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Eclipse/Tomcat just won't work

 
Jack Moore Iii
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I'm trying to set this up so I can learn JSP and Servlets. I'm using the tutorial:

http://www.coreservlets.com/Apache-Tomcat-Tutorial/tomcat-7-with-eclipse.html

When I get to the test-app deal, it just won't load in a browser. I have to change the port to 8080, and then when I load the test-app sample, and get the server running, I enter "http://localhost:8080/test-app/" into the browser URL, and I get nothing but "The requested resource is not available". What's the deal, anyone know?...
 
Bear Bibeault
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Personally, I never run the container from within the IDE. It's just too finicky and doesn't represent the real world enough for my tastes. I use the IDE as an intelligent editor and run a standalone Tomcat instance for running the web apps.

Just my 2¢.
 
Jack Moore Iii
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Yeah, well, I'm completely stupid on the concept right now and don't even know how to run the program, so I just need something that works so I can practice code. Anyone have a setup tutorial suggestion?...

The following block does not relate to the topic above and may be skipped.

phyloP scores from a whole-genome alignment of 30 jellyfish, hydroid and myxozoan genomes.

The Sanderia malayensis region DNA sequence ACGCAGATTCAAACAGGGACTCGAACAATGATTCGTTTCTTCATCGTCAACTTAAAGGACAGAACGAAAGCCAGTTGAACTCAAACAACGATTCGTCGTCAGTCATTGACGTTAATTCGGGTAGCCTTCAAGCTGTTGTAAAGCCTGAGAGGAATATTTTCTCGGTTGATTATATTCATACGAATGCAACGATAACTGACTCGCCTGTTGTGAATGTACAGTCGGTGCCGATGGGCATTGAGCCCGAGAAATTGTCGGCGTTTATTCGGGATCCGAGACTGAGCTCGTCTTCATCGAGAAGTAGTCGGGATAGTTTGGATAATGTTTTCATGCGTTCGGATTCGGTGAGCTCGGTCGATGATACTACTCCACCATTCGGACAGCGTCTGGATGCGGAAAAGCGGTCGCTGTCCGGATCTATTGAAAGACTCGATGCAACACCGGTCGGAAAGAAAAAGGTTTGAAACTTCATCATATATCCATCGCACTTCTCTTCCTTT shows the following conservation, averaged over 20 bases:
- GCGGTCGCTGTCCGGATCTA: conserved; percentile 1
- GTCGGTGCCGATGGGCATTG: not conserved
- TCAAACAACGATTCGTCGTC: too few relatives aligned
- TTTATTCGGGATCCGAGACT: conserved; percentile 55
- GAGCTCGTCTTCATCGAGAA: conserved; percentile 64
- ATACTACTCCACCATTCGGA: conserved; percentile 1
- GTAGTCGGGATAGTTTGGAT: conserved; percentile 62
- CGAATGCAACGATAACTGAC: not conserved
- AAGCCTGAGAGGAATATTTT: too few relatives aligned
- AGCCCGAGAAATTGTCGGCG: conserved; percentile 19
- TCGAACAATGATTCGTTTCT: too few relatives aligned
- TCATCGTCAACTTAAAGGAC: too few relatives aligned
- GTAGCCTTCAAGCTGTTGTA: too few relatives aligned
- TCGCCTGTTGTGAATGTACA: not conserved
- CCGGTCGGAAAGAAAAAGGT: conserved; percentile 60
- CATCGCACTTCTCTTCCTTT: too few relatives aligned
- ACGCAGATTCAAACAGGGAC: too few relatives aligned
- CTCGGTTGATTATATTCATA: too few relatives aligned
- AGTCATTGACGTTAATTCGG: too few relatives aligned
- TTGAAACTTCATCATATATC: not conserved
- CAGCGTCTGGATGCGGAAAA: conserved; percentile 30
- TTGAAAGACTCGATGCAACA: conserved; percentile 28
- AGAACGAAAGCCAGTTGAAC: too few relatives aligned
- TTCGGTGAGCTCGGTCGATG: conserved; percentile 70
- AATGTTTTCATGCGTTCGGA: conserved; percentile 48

Bear Bibeault
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For setting up standalone Tomcat or eclipse?

If the former, Tomcat comes with extensive documentation. For eclipse, someone else may be able help you as I do not use it.
 
Jack Moore Iii
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I don't mean this to sound idiotic, but when I practice my java programs, I type it in note pad, and I compile it with javac in DOS. How do I do that with JSP crap, not in the same fashion of course, but with tomcat and/or eclipse. Is there a better method to practice code with?...
 
Bear Bibeault
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If you are trying to write web apps, you need to write web apps. So is that the "code" you are talking about?

If you are just trying to run "normal" Java apps in eclipse, you don't need Tomcat.